Support The Moscow Times!

Now is the time to support independent reporting from Russia!

Contribute Today

'Space Begins Here!' – Winners of Russia's Vostochny Cosmodrome Logo Contest Unveiled

Russia's federal space agency Roscosmos has announced the winners of a contest to design the logo and official slogan of the Vostochny Cosmodrome, a giant spaceport still under construction in Russia's Far East, according to a statement published on the agency's website.

Roscosmos launched the contest on March 23, promising the winners in both categories a trip to the existing Baikonur Cosmodrome in Kazakhstan to see a manned launch of a Soyuz rocket to the International Space Station (ISS), and unspecified gifts for the second and third place winners.

However, “given the manifest creative abilities and professional approach to the creation of logos and slogans, the jury decided to award the main prize … to all finalists [three in each category],” the statement said.

The finalists were voted on by ordinary Russian citizens, Roscosmos said. The six finalists will be flown to the Soviet-built Baikonur Cosmodrome in December for the next ISS mission launch.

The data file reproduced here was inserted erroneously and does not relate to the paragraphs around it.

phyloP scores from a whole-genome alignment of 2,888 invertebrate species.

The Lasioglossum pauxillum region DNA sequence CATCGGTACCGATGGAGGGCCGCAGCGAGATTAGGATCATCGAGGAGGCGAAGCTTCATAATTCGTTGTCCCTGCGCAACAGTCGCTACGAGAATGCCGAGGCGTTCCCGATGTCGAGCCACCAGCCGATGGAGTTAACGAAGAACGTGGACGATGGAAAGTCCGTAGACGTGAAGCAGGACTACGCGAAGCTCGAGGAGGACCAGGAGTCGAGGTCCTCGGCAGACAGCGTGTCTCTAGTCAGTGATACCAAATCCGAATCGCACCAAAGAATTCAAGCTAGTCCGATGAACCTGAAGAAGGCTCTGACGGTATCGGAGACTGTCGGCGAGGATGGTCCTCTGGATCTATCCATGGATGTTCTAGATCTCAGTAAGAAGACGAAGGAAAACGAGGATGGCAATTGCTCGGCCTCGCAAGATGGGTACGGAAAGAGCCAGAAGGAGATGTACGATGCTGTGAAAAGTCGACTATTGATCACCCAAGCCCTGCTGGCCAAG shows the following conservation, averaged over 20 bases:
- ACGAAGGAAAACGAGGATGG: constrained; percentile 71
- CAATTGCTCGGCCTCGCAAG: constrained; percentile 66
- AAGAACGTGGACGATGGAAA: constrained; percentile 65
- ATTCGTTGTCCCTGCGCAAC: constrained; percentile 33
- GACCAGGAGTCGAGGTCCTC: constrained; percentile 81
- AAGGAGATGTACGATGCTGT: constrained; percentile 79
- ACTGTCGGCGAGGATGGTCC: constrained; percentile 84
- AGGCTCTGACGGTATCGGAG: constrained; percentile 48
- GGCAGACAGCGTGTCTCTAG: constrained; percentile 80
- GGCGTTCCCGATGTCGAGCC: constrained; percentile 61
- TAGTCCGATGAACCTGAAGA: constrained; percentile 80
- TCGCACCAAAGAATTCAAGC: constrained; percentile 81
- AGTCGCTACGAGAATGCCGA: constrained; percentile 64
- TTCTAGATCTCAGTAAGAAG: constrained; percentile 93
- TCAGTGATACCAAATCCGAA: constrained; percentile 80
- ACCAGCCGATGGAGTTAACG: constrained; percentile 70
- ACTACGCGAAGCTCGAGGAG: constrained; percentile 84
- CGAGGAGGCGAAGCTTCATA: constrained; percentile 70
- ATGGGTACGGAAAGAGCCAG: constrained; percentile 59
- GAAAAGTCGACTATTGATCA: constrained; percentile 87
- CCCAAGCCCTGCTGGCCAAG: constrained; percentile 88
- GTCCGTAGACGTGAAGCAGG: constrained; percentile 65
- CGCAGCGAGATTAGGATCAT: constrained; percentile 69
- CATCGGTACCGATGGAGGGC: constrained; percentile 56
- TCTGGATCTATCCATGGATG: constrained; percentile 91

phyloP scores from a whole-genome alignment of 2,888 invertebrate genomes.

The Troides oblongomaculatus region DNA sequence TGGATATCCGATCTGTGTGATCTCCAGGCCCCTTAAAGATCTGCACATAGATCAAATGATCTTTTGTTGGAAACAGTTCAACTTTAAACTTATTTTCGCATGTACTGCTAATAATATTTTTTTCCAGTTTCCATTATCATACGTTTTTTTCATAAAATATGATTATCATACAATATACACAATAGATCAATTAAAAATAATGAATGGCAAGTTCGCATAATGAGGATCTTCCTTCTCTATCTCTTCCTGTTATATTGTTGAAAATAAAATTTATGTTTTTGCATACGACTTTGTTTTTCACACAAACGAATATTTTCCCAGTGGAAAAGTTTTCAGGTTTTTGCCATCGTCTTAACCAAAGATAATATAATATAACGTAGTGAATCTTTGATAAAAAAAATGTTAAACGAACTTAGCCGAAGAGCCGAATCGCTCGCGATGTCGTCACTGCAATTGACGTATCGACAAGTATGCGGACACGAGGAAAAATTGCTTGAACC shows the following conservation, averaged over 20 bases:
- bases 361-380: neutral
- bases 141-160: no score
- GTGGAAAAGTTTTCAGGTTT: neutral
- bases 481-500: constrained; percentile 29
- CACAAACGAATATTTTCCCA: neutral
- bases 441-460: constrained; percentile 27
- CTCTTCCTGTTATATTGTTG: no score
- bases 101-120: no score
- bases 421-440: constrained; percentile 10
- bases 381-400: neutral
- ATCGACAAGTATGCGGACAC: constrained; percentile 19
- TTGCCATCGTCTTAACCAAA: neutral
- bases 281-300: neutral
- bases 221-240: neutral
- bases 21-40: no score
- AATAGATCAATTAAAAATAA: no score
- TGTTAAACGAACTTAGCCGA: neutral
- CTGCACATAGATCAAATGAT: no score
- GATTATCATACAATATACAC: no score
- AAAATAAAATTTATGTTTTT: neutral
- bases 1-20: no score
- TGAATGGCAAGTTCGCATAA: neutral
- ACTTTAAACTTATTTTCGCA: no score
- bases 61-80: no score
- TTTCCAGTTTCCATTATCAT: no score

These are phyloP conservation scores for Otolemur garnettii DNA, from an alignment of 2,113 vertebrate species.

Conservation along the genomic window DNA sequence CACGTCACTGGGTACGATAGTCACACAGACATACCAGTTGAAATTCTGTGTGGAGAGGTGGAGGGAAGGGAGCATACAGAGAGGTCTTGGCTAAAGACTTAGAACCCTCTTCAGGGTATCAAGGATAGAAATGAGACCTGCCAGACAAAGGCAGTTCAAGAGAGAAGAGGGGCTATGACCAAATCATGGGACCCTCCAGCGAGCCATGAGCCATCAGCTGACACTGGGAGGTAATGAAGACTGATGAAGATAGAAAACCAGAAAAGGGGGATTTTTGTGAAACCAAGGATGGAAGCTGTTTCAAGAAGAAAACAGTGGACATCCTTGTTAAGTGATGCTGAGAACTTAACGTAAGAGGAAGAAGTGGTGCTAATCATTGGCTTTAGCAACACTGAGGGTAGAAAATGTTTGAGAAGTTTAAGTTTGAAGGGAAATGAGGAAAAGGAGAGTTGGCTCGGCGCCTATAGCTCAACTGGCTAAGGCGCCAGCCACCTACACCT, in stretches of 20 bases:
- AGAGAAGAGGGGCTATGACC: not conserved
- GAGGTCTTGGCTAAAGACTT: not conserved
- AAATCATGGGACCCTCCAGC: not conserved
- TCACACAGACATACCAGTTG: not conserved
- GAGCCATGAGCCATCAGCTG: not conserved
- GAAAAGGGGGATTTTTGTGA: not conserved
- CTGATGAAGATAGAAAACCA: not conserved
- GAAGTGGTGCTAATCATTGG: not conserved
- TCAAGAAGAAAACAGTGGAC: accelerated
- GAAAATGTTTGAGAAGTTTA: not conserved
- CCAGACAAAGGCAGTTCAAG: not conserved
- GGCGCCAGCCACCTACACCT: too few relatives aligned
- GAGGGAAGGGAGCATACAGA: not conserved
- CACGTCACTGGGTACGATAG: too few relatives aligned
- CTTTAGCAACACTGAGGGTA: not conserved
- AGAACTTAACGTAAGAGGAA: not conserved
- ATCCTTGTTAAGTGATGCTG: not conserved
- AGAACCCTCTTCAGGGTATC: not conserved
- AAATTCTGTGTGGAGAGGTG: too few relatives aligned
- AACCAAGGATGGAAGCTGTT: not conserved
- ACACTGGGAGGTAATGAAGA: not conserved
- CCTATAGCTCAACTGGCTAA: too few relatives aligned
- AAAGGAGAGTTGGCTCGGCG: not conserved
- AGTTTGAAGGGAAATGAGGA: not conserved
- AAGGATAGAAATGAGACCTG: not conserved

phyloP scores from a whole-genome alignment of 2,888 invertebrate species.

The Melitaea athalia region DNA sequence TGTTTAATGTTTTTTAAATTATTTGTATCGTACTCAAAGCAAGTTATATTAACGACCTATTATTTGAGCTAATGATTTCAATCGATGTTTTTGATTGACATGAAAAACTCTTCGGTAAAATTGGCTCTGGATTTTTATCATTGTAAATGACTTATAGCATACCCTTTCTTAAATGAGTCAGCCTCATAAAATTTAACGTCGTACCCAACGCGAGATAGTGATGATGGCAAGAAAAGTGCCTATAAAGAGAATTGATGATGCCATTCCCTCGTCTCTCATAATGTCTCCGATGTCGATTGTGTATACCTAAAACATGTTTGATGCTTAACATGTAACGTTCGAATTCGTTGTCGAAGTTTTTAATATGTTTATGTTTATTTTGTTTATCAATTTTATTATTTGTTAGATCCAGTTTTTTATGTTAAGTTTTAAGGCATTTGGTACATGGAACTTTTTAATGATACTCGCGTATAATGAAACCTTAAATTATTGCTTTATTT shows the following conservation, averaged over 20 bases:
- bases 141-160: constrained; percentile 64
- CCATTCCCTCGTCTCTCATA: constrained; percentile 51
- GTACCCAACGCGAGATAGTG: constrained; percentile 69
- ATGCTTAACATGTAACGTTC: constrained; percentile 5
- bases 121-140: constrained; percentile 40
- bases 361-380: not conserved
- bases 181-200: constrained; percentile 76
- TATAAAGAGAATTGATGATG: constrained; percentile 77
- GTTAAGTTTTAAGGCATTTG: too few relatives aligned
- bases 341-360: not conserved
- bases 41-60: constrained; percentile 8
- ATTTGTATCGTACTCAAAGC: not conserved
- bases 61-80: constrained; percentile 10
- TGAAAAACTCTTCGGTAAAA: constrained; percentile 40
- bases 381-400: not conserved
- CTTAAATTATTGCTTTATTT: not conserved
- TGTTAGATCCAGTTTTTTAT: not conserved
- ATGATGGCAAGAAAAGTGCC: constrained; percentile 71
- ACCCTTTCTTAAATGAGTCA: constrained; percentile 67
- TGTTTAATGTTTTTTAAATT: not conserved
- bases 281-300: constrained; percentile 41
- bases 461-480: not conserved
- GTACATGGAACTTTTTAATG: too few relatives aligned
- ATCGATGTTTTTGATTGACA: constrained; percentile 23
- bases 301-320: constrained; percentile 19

The winning slogans for Russia's new $3 billion spaceport are “Space begins here!,” “The stars are closer than you think!” and “Space without borders!” The slogan finalists are residents of Bryansk, Yaroslavl and Kachkanar.

The logos featured familiar themes for spaceflight logos, such as idealized depictions of rockets and arrows swooping into the heavens — something closely resembling those of the NASA and Roscosmos symbols.

Logo 1:

Logo 2:

Logo 3:

Roscosmos said a brand identity and communications strategy for Vostochny would be developed on the basis of the logos and slogans developed by the contest winners, but that the agency “reserves the right to use or not use the submitted logos and slogans.”

Russia's largest spacecraft manufacturer, RSC Energia, announced in late August a similarly structured contest to find a name for Russia's next-generation manned spacecraft, which is currently known as the Prospective Piloted Transport System (PPTS).

Read more